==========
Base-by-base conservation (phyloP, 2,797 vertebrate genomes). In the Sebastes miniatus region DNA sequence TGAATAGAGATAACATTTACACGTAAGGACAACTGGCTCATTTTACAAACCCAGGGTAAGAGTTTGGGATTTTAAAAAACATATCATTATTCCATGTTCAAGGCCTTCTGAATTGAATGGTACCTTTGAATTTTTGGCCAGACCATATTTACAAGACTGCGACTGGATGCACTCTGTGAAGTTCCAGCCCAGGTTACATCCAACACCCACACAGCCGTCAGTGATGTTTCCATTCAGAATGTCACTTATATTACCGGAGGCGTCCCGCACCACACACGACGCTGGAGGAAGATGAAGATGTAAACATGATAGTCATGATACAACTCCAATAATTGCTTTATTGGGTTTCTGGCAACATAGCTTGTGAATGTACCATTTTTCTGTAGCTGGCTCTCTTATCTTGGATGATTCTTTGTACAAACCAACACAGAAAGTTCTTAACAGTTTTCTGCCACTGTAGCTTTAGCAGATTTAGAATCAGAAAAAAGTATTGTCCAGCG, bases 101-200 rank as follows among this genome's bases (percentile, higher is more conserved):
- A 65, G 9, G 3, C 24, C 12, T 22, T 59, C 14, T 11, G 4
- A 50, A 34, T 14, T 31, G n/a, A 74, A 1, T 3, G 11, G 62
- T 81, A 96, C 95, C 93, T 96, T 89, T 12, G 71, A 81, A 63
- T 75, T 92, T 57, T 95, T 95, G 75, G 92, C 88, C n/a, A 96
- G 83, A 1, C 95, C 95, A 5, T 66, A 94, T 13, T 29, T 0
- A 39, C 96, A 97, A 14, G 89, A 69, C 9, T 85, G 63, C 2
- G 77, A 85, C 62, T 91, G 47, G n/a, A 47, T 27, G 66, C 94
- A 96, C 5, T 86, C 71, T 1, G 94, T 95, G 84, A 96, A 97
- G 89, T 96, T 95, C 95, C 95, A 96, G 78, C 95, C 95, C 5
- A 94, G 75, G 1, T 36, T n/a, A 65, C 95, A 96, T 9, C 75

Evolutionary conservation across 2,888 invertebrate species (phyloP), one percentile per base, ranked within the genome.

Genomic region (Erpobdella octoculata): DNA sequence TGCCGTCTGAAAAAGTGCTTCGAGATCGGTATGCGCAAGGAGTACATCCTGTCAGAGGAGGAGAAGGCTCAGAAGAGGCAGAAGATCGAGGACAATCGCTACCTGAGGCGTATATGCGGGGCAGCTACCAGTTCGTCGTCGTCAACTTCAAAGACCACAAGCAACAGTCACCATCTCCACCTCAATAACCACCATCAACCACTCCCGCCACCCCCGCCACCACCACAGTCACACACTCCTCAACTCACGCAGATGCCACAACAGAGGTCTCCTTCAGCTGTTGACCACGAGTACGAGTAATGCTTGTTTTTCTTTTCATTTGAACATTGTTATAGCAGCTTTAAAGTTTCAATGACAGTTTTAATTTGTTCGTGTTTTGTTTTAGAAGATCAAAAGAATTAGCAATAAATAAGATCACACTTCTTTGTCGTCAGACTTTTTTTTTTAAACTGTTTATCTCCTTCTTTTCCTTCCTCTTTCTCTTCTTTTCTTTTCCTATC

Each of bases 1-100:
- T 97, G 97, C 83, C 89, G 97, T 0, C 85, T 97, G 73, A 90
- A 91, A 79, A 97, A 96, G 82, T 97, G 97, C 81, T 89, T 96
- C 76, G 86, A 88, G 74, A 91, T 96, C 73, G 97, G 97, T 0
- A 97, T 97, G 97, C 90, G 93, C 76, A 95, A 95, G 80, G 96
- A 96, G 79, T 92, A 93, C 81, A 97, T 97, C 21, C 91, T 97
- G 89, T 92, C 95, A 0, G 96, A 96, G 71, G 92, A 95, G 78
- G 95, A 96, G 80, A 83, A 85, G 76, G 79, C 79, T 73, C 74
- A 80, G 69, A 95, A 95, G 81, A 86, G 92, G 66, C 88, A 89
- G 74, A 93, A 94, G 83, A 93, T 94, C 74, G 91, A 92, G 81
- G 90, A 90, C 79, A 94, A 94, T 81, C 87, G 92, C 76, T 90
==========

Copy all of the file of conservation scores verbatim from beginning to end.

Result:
Base-by-base conservation (phyloP, 2,797 vertebrate genomes). In the Sebastes miniatus region DNA sequence TGAATAGAGATAACATTTACACGTAAGGACAACTGGCTCATTTTACAAACCCAGGGTAAGAGTTTGGGATTTTAAAAAACATATCATTATTCCATGTTCAAGGCCTTCTGAATTGAATGGTACCTTTGAATTTTTGGCCAGACCATATTTACAAGACTGCGACTGGATGCACTCTGTGAAGTTCCAGCCCAGGTTACATCCAACACCCACACAGCCGTCAGTGATGTTTCCATTCAGAATGTCACTTATATTACCGGAGGCGTCCCGCACCACACACGACGCTGGAGGAAGATGAAGATGTAAACATGATAGTCATGATACAACTCCAATAATTGCTTTATTGGGTTTCTGGCAACATAGCTTGTGAATGTACCATTTTTCTGTAGCTGGCTCTCTTATCTTGGATGATTCTTTGTACAAACCAACACAGAAAGTTCTTAACAGTTTTCTGCCACTGTAGCTTTAGCAGATTTAGAATCAGAAAAAAGTATTGTCCAGCG, bases 101-200 rank as follows among this genome's bases (percentile, higher is more conserved):
- A 65, G 9, G 3, C 24, C 12, T 22, T 59, C 14, T 11, G 4
- A 50, A 34, T 14, T 31, G n/a, A 74, A 1, T 3, G 11, G 62
- T 81, A 96, C 95, C 93, T 96, T 89, T 12, G 71, A 81, A 63
- T 75, T 92, T 57, T 95, T 95, G 75, G 92, C 88, C n/a, A 96
- G 83, A 1, C 95, C 95, A 5, T 66, A 94, T 13, T 29, T 0
- A 39, C 96, A 97, A 14, G 89, A 69, C 9, T 85, G 63, C 2
- G 77, A 85, C 62, T 91, G 47, G n/a, A 47, T 27, G 66, C 94
- A 96, C 5, T 86, C 71, T 1, G 94, T 95, G 84, A 96, A 97
- G 89, T 96, T 95, C 95, C 95, A 96, G 78, C 95, C 95, C 5
- A 94, G 75, G 1, T 36, T n/a, A 65, C 95, A 96, T 9, C 75

Evolutionary conservation across 2,888 invertebrate species (phyloP), one percentile per base, ranked within the genome.

Genomic region (Erpobdella octoculata): DNA sequence TGCCGTCTGAAAAAGTGCTTCGAGATCGGTATGCGCAAGGAGTACATCCTGTCAGAGGAGGAGAAGGCTCAGAAGAGGCAGAAGATCGAGGACAATCGCTACCTGAGGCGTATATGCGGGGCAGCTACCAGTTCGTCGTCGTCAACTTCAAAGACCACAAGCAACAGTCACCATCTCCACCTCAATAACCACCATCAACCACTCCCGCCACCCCCGCCACCACCACAGTCACACACTCCTCAACTCACGCAGATGCCACAACAGAGGTCTCCTTCAGCTGTTGACCACGAGTACGAGTAATGCTTGTTTTTCTTTTCATTTGAACATTGTTATAGCAGCTTTAAAGTTTCAATGACAGTTTTAATTTGTTCGTGTTTTGTTTTAGAAGATCAAAAGAATTAGCAATAAATAAGATCACACTTCTTTGTCGTCAGACTTTTTTTTTTAAACTGTTTATCTCCTTCTTTTCCTTCCTCTTTCTCTTCTTTTCTTTTCCTATC

Each of bases 1-100:
- T 97, G 97, C 83, C 89, G 97, T 0, C 85, T 97, G 73, A 90
- A 91, A 79, A 97, A 96, G 82, T 97, G 97, C 81, T 89, T 96
- C 76, G 86, A 88, G 74, A 91, T 96, C 73, G 97, G 97, T 0
- A 97, T 97, G 97, C 90, G 93, C 76, A 95, A 95, G 80, G 96
- A 96, G 79, T 92, A 93, C 81, A 97, T 97, C 21, C 91, T 97
- G 89, T 92, C 95, A 0, G 96, A 96, G 71, G 92, A 95, G 78
- G 95, A 96, G 80, A 83, A 85, G 76, G 79, C 79, T 73, C 74
- A 80, G 69, A 95, A 95, G 81, A 86, G 92, G 66, C 88, A 89
- G 74, A 93, A 94, G 83, A 93, T 94, C 74, G 91, A 92, G 81
- G 90, A 90, C 79, A 94, A 94, T 81, C 87, G 92, C 76, T 90